John Brooks – YES. He could play for Swansea, absolutely. He's young, he's still improving, and he's starting to show consistency. Swansea just signed Mike Van Der Hoorn, who is also a 23 year old center back, so it's not necessarily a position of need. I do think Brooks has the better resume, but if you're looking at the Swans' roster, CB won't be at the top of the list. Still, Brooks would definitely improve the squad and I think he'd do well in the EPL.
Christian Pulisic – No. He's playing well on a better team. Plus, the kid doesn't need any more media hype.
DeAndre Yedlin – No. I think he's in a great spot with Newcastle right now. Get him meaningful minutes in the Championship.
Omar Gonzalez – No. He's 27 now. If he had gone overseas a few years ago, maybe it would make sense to give him a shot at the Prem. I think he comes back to MLS when he's done with Liga MX.
Julian Green – No. He needs meaningful minutes somewhere in Germany.
Geoff Cameron – No. He certainly has EPL experience, but he's 31 years old now and I'm not sure if he's an improvement over Jordi Amat, Federico Fernandez, or Angel Rangel.
Bill Hamid – No. Would he win the starting spot from Lukasz Fabianski?
Kellyn Acosta – No. First, let's settle on a position for him. I'd rather see him at defensive mid, which is, you know, the position he plays for the best team in MLS. What's with the left back stuff? Second, he's only 21 years old, so if he goes overseas, I'd prefer to see him in Germany or the Championship before going straight to the Premier League.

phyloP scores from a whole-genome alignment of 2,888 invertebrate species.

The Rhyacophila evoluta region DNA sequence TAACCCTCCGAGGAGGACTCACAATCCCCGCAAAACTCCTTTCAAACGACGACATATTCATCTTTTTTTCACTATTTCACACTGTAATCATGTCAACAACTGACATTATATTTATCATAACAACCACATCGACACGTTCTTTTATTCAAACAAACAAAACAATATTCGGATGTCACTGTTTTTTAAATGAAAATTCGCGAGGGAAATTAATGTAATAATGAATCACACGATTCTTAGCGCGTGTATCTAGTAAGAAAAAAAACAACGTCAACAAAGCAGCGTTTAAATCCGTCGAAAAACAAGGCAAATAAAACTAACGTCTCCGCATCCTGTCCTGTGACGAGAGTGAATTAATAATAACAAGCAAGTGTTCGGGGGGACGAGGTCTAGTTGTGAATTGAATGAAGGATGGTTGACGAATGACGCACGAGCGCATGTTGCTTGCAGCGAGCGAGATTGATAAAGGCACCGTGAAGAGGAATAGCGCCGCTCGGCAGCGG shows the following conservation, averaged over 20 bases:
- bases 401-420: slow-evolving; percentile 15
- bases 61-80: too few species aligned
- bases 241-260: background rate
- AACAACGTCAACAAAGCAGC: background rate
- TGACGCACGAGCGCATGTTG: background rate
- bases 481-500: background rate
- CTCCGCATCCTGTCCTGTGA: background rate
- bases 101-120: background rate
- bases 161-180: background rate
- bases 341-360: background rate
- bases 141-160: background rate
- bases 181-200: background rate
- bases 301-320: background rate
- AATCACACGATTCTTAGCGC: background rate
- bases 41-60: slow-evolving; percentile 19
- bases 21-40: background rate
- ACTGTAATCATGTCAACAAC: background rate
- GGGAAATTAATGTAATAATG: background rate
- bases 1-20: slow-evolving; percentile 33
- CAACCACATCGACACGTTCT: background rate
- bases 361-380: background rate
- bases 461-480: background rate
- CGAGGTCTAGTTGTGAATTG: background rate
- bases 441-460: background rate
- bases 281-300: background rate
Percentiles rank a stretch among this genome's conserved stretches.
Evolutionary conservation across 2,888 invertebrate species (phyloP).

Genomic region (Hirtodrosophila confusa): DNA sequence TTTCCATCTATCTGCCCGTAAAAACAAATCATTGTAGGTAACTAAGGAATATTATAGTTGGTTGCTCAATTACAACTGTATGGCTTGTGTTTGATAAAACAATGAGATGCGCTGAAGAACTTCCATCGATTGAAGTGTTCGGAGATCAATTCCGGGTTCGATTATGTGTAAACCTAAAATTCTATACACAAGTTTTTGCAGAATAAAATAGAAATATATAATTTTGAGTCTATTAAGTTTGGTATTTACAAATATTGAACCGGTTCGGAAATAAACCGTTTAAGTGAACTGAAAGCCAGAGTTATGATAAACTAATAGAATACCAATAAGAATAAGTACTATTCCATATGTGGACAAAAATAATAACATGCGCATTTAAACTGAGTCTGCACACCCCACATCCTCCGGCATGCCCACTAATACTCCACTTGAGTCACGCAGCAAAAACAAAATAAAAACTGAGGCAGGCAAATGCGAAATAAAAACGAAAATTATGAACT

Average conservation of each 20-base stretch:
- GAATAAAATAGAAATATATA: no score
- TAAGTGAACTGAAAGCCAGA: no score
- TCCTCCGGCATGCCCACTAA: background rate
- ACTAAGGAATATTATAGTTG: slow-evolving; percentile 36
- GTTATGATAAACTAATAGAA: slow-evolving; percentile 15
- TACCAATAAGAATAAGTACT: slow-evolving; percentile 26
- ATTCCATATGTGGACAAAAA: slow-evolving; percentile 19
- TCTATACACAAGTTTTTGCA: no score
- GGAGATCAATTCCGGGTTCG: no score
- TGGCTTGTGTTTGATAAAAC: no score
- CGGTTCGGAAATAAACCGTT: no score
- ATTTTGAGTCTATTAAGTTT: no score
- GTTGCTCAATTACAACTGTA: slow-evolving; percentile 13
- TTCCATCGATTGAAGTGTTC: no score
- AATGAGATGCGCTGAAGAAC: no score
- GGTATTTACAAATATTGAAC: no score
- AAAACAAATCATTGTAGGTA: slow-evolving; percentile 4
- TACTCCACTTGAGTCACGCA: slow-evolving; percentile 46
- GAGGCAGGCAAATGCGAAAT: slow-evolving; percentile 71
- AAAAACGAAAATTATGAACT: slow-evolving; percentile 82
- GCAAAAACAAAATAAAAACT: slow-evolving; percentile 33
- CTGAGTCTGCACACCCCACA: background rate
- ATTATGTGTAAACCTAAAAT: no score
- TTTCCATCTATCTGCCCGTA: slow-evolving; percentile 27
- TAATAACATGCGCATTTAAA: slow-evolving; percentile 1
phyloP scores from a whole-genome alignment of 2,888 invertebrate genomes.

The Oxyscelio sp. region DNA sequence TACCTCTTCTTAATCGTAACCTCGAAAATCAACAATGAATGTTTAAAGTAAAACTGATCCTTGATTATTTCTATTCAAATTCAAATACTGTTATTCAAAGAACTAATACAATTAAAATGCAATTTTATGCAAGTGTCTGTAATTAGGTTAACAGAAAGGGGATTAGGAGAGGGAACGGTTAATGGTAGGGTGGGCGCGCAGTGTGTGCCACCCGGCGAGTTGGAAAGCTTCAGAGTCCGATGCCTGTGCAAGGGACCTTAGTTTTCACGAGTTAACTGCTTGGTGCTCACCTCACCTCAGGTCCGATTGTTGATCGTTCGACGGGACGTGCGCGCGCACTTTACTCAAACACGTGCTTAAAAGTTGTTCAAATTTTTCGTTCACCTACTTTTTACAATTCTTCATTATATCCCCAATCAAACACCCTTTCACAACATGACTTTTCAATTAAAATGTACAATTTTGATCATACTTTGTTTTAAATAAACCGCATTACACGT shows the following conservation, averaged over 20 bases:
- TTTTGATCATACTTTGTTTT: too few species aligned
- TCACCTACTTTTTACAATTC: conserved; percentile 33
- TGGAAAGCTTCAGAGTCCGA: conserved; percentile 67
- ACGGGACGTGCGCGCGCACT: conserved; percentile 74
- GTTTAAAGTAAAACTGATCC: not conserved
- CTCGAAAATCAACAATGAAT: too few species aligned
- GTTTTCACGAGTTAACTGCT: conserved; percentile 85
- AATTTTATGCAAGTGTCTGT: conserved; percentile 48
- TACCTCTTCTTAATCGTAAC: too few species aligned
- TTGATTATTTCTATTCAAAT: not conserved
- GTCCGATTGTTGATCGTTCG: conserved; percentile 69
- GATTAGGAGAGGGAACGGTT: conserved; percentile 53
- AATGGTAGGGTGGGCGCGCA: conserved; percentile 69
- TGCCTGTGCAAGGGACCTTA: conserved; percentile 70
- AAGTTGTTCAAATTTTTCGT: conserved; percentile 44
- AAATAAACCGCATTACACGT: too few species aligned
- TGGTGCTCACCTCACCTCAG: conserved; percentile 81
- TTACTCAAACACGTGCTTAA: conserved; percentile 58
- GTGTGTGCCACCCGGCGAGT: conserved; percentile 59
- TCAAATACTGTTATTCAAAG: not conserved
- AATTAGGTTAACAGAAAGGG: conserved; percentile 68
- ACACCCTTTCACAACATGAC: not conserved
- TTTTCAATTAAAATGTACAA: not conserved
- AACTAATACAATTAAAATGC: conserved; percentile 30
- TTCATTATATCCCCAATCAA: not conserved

Matt Miazga – No. I hated the Chelsea move. He's in a good spot with Vitesse, so let's see how the loan turns out.
Darlington Nagbe – Maybe. I admittedly don't know enough about Swans to determine whether or not they could benefit from a ball-moving midfielder. Are you going sit one of Leroy Fer, Jack Cork, or Leon Britton to get Nagbe on the field? Probably not. You could try him on the wing I guess.
Aron Johannsson – No. I think he probably just needs to be healthy and contributing to Bremen right now.
Bradley hasn't coached in MLS for a long time, but he definitely wasn't shy in leaning on domestic players for his USMNT squads.
What about foreign MLS players? The league has certainly grown since Bradley was removed as U.S. manager in 2011.
There are a few that might make sense for Swansea City.
Mauro Diaz - I think he's the most transfer-worthy player in MLS, which is a product of his skill, position, and age. It doesn't mean he's necessarily the MVP of the league, right? Diaz is 25, he's one hell of a playmaker, and I think he could contribute to a lot of European clubs. Does he fit a Bob Bradley type of team? Probably not, but he would make Swans better, that's for sure.
Sebastian Giovinco - No duh? Giovinco would improve most teams. The question is whether the 29 year old even wants to go back to Europe. Would he play in the Premiership? When a top player comes to Toronto at age 27, you really have no clue what the rest of his career is going to look like.
Andre Blake - Is Blake better than Hamid? Is either better than Fabianski? It would be an interesting battle.
Ronald Matarrita - 22 years old, a starter for NYC and the Costa Rica national team. Swansea could do worse at the left back spot.
David Accam - Worthy of a better team than Chicago. Does he fit the Premier League? He might be a tad undersized for England.
Cyle Larin - He's destined for an overseas move at some point. Is now the right time?
Jack Harrison - Same as Jordan Morris. Let's give him an injury-free year to flourish in MLS.